Photographed in August 2007. Maredumilli reserve, Rajahmundry district, Andhra Pradesh.
Not evaluated (IUCN 2.3)
Wet-season form. Male and female. Upperside dark to somewhat pale vandyke-brown. Fore wing with a white-centred, fulvous-ringed, black ocellus in interspace 2, and rarely a very small but similar ocellus in interspace 5. Hind wing uniform, occasionally two or three postmedian obscure ocelli present. Fore and hind wings with subterminal and terminal pale lines. Underside: the groundcolour, subterminal and terminal lines on the wings as on upper-side, but crossed by a common purplish - white narrow discal fascia. Fore wing with from two to four, hind wing normally with seven ocelli, similar to, but more clearly defined than, the ocelli on the upperside ; on both wings the line of ocelli bordered inwardly and outwardly by sinuous purplish-white lines. On the hind wing only the three posterior ocelli in a straight line, the rest strongly curved outwards. In the female the median or posterior ocellus on the upperside of the fore wing is always larger than in the male.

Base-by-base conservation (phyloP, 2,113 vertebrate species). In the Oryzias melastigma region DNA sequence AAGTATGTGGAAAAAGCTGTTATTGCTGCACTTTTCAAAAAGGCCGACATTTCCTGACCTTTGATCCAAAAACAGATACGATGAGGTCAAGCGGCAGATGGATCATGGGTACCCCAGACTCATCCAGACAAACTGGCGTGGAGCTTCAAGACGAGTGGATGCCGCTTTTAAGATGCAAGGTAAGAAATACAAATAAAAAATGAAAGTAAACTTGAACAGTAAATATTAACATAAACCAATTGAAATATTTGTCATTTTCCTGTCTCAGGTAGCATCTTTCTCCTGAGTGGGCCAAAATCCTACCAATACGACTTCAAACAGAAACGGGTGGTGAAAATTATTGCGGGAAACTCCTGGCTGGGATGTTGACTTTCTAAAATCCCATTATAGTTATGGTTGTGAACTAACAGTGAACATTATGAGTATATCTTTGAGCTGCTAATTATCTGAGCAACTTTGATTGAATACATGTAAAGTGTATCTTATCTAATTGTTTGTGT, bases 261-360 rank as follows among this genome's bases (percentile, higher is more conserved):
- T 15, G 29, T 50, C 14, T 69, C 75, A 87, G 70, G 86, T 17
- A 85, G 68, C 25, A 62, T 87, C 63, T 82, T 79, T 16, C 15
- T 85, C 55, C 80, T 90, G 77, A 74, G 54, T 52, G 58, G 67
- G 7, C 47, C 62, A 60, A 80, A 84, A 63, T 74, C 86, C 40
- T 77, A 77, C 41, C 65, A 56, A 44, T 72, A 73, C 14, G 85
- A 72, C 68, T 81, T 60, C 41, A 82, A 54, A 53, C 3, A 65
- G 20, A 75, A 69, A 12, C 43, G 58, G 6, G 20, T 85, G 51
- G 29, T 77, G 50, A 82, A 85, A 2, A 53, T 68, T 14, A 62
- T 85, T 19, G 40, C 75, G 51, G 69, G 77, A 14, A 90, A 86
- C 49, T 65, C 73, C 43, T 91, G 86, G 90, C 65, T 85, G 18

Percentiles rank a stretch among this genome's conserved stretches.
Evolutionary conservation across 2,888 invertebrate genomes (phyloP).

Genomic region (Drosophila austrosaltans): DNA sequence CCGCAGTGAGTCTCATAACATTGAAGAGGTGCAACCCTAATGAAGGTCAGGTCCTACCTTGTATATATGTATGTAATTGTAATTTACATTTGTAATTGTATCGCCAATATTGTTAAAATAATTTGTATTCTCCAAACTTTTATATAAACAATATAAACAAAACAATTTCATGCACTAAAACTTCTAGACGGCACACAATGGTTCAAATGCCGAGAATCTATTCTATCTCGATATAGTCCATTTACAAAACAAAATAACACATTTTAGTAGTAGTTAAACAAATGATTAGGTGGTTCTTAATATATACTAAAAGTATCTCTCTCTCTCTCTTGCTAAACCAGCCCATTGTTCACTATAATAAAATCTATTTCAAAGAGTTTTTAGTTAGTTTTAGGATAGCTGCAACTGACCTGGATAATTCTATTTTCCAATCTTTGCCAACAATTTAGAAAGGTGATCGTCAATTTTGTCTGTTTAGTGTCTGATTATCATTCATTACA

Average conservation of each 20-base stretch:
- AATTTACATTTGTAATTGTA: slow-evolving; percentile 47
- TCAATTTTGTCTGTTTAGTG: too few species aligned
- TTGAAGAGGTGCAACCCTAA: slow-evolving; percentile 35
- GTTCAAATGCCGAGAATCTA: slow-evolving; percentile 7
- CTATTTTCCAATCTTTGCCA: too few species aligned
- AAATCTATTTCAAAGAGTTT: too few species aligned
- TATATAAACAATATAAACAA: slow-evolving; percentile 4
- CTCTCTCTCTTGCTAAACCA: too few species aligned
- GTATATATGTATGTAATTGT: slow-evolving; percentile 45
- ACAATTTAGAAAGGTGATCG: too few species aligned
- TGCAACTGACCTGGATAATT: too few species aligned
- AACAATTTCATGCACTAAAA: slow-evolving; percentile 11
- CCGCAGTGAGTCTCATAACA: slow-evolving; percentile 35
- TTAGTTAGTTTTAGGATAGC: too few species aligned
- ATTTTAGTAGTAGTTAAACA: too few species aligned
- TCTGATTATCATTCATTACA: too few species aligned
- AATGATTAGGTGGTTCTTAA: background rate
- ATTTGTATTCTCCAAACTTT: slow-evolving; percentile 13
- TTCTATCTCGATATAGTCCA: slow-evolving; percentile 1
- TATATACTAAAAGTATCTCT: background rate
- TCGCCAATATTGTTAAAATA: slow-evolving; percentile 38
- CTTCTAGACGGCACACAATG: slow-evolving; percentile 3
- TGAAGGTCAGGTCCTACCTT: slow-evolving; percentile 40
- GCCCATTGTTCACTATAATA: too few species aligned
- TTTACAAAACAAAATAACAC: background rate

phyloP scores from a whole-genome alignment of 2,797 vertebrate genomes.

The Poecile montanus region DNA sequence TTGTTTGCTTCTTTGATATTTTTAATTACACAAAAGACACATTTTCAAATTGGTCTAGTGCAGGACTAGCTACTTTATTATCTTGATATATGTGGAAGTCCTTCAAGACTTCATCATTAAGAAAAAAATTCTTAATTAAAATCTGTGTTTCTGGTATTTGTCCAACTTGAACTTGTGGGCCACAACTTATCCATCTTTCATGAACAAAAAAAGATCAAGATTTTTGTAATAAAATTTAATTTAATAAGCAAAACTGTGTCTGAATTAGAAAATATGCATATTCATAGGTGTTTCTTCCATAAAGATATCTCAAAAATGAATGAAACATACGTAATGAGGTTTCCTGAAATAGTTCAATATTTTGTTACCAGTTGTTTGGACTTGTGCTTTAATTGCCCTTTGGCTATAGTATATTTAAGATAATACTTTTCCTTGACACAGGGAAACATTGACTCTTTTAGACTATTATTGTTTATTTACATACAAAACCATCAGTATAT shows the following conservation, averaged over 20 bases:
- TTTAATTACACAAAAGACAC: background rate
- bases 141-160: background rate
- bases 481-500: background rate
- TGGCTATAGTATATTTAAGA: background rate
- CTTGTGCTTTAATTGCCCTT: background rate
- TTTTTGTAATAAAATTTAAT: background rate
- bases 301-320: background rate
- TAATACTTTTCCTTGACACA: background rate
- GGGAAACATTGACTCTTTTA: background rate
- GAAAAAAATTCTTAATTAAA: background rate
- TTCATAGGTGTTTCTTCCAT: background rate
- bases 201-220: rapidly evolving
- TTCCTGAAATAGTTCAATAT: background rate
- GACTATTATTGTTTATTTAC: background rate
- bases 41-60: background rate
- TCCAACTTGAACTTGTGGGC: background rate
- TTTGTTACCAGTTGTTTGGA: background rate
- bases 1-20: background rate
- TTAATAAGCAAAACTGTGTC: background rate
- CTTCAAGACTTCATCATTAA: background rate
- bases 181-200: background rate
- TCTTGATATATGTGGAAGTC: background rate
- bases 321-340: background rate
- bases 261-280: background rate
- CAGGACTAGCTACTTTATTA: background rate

Dry-season form.- Male and female. Unpperside similar to that in the wet-season form, the median ocellus generally smaller. Underside brown, more or less suffused with purple and irrorated with darker brown minute transverse strigae; the transverse discal band obscure, often merely indicated by black dots at the veins, occasionally bordered outwardly by an ochraceous diffuse band. Ocelli obsolescent, but when present as mere minute dots their arrangement on the hind wing is as in the wet-season form. Antennae, head, thorax and abdomen brown; antennae sometimes cinereous white on the sides with the apex black. Male sex-marks in form 2, but that on the underside of the fore wing small (about 2 into, long) and black.
Expanse 42-54 mm.Habitat. I have examined specimens from the Himalayas, Kangra to Sikhim and Bhutan; from Bengal, Southern India and Ceylon. This form is fairly common throughout Burma and Tenasserim ; it extends to China and far into the Malayan Subregion.
Mantis eating a Common Bushbrown butterfly
- Bingham (1905)
- Bingham, C.T. (1905): The Fauna of British India, Including Ceylon and Burma. Lepidoptera, Volume 1